WayKen Rapid Manufacturing Offers Precision CNC Machining for Custom Rapid Prototyping

Share this Article

Rapid prototyping is a term that is used frequently when discussing 3D printing, and it would be easy to think that the two are synonymous. 3D printing is only one type of rapid prototyping, however, in a group of technologies that also includes CNC machining. CNC machining is sort of the flip side of additive manufacturing – it builds an object by milling away layers of material, rather than adding them on. The two technologies are frequently used side by side – literally, as several machines exist that combine a 3D printer with a CNC mill. Often, CNC machining is used as a way to finish a 3D printed part, trimming away the excess material.

WayKen Rapid Manufacturing offers several rapid prototyping technologies, including SLA and SLS 3D printing, vacuum casting, rapid injection molding, and CNC machining of both metal and plastic. Based in Shenzhen, China, WayKen is one of the most experienced rapid prototyping companies in the country. Its services extend to several industries, including product design, automotive, medical devices, and product development. Applications for WayKen’s technologies include:

While WayKen offers several technologies, its main focus is on CNC machining, and it offers more than 10 high precision, high efficiency CNC machining centers. The company has teams of expert programmers and engineers for both plastic and metal machining, and also offers finishing services for all machined parts. WayKen emphasizes precision, quality and speed, with turnaround times of 3-9 days.

“WayKen’s low cost CNC rapid prototyping capabilities enable us to produce the finest, highly accurate visual design models, full-functional engineering plastic prototypes, metal prototypes, and master patterns,” the company says. “Fast turnaround and high quality CNC prototyping models can be achieved with a wide variety of materials including plastic, metals and other composites material.”

WayKen offers CNC machining for both prototypes and final production parts. The company prides itself on its ability to machine extremely precise parts, and it has proven that ability in several cases that involved complex components. Parts that WayKen has successfully machined and delivered include a car headlight assembly, a medical device enclosure, an automotive air conditioner control panel, and several intricate printer components.

One of WayKen’s main services is machining acrylic and polycarbonate. This includes the machining of clear, optical components. Automotive lighting prototyping, in fact, is one of WayKen’s specialties, and that’s just one example of the company’s ability to machine flawless surfaces. In terms of metal, aluminum is a focus, although the company also offers machining of several other metals including magnesium, zinc, titanium, steel and stainless steel.

“Low volume CNC aluminum is what we usually do to save your money and time on complex 3D parts compared to production by other methods like casting or molding when the quantities is less than casting but more than prototype,” the company states.

WayKen’s plastic prototyping and metal machining take place in two separate factories; its facilities comprise 20,000 square feet in total. More than 60 employees work for the company, each with a wealth of experience in rapid prototyping. WayKen emphasizes its ability to help customers at every stage of product development, and it certainly possesses the technology to do so. Although WayKen offers multiple rapid prototyping technologies, is specialty is clearly CNC machining, and it offers a level of expertise and proficiency that make it an extremely competitive player in the industry.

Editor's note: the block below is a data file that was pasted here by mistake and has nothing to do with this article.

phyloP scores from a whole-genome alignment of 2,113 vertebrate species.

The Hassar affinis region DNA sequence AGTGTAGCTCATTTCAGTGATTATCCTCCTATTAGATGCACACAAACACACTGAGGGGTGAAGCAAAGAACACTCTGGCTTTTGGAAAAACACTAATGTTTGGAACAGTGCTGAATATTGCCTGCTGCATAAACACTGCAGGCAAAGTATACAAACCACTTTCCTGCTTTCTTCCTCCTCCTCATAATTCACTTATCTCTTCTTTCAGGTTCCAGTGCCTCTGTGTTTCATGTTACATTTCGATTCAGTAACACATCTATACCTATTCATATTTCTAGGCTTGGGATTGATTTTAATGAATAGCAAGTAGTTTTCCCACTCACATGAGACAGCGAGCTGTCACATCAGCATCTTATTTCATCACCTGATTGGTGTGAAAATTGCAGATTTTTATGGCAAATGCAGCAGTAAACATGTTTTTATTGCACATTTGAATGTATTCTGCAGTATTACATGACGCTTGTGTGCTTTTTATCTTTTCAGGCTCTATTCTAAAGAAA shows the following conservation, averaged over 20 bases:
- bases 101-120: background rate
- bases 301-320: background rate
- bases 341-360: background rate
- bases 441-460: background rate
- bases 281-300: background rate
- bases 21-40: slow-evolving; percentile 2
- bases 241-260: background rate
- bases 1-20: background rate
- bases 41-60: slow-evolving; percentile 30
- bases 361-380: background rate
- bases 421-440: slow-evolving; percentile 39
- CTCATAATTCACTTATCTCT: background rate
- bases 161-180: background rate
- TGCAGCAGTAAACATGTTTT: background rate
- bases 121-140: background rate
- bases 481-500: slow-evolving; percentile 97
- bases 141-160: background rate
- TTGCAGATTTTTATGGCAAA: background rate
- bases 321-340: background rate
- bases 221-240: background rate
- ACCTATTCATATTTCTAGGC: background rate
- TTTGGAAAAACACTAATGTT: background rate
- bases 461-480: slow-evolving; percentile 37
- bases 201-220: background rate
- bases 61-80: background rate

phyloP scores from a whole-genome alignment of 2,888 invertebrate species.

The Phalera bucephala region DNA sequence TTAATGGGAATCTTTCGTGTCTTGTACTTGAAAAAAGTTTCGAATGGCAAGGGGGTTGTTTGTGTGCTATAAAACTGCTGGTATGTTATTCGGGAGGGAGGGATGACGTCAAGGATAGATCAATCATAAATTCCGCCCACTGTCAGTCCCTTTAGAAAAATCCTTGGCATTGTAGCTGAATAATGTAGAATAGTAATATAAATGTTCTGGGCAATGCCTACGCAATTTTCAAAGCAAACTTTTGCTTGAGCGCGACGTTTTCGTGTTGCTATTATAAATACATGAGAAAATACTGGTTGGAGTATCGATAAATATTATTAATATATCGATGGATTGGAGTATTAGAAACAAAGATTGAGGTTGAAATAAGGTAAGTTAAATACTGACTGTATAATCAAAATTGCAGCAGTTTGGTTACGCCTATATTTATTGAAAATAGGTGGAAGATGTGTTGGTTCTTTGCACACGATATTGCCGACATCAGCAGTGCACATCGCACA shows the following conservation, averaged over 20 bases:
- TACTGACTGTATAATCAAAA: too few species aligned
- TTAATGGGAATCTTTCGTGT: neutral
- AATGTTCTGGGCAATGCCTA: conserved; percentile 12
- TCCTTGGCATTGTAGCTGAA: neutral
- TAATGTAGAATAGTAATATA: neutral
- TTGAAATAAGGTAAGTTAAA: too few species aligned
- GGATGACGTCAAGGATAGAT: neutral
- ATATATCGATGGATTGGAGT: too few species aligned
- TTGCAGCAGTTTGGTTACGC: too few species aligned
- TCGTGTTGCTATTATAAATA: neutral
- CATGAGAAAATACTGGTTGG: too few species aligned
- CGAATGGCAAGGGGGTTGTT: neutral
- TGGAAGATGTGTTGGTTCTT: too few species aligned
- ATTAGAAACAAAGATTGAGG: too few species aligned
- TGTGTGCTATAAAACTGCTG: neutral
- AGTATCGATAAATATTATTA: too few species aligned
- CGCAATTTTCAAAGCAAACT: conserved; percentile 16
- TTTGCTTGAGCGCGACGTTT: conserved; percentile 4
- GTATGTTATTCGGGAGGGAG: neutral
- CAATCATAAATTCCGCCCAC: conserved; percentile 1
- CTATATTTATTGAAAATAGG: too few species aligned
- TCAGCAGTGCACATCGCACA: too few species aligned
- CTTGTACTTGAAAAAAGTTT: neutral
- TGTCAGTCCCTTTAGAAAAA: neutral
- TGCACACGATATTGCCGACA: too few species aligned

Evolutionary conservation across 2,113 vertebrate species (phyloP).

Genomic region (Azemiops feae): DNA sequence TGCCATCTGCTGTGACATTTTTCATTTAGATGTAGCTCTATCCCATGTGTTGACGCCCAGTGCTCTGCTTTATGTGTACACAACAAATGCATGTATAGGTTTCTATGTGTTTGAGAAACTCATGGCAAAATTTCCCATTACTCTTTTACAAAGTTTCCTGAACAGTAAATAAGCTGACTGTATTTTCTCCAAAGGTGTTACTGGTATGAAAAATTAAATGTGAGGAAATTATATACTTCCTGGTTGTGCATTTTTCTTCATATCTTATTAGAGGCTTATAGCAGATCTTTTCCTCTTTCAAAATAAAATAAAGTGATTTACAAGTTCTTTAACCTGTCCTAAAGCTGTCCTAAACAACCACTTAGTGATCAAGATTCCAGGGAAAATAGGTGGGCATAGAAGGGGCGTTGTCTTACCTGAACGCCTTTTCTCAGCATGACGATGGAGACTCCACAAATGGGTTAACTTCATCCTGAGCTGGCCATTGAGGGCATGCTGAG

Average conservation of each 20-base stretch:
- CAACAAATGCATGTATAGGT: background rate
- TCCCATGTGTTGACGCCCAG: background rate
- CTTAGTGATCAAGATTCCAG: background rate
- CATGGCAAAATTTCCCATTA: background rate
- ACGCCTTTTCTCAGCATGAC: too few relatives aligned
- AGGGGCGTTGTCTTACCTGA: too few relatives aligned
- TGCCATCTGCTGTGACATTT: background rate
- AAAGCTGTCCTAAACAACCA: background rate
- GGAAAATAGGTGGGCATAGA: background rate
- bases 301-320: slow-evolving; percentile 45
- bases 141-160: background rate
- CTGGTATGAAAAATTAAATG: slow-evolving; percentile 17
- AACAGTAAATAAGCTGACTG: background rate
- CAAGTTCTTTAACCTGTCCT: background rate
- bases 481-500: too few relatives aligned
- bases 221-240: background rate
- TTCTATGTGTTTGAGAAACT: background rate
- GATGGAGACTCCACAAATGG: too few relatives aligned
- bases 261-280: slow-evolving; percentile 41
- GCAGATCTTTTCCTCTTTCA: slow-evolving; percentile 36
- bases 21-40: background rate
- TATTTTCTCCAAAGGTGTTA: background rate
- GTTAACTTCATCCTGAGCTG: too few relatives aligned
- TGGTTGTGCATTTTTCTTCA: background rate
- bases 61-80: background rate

Discuss this and other 3D printing topics at 3DPrintBoard.com or share your thoughts below.

 

 

Share this Article


Recent News

Blueprint Launches Technology Enablement Program—Brings Greater Knowledge to 3D Printing Users

MIT: A New Fiber Ink With Electronics Embedded Inside



Categories

3D Design

3D Printed Art

3D Printed Food

3D Printed Guns


You May Also Like

TU Delft Researchers Create Soft Robotics that Respond to Color-Based Sensors

As 3D printing and robotics continue to collide and complement each other, new machines are being created. In soft robotics, we’re seeing the emergence of a class of machines that...

MIT: Automated System Designs and 3D Prints Optimized Actuators and Displays to Spec

Actuators are complex devices that mechanically control robotic systems in response to electrical signals received. Depending on the specific application they’re used for, today’s robotic actuators have to be optimized...

Using Casting, Graphene, and SLM 3D Printing to Create Bioinspired Cilia Sensors

  What Mother Nature has already created, we humans are bound to try and recreate; case in point: biological sensors. Thanks to good old biomimicry, researchers have made their own...

Nanyang Technological University: Inkjet Printing of ZnO Micro-Sized Thin Films

In ‘Inkjet-printed ZnO thin film semiconductor for additive manufacturing of electronic devices,’ thesis student Van Thai Tran, from Nanyang Technological University, delves into the realm of fabricating products with conductive...


Shop

View our broad assortment of in house and third party products.


Print Services

Subscribe To Our Newsletter

Subscribe To Our Newsletter

Join our mailing list to receive the latest news and updates from our 3DPrint.com.

You have Successfully Subscribed!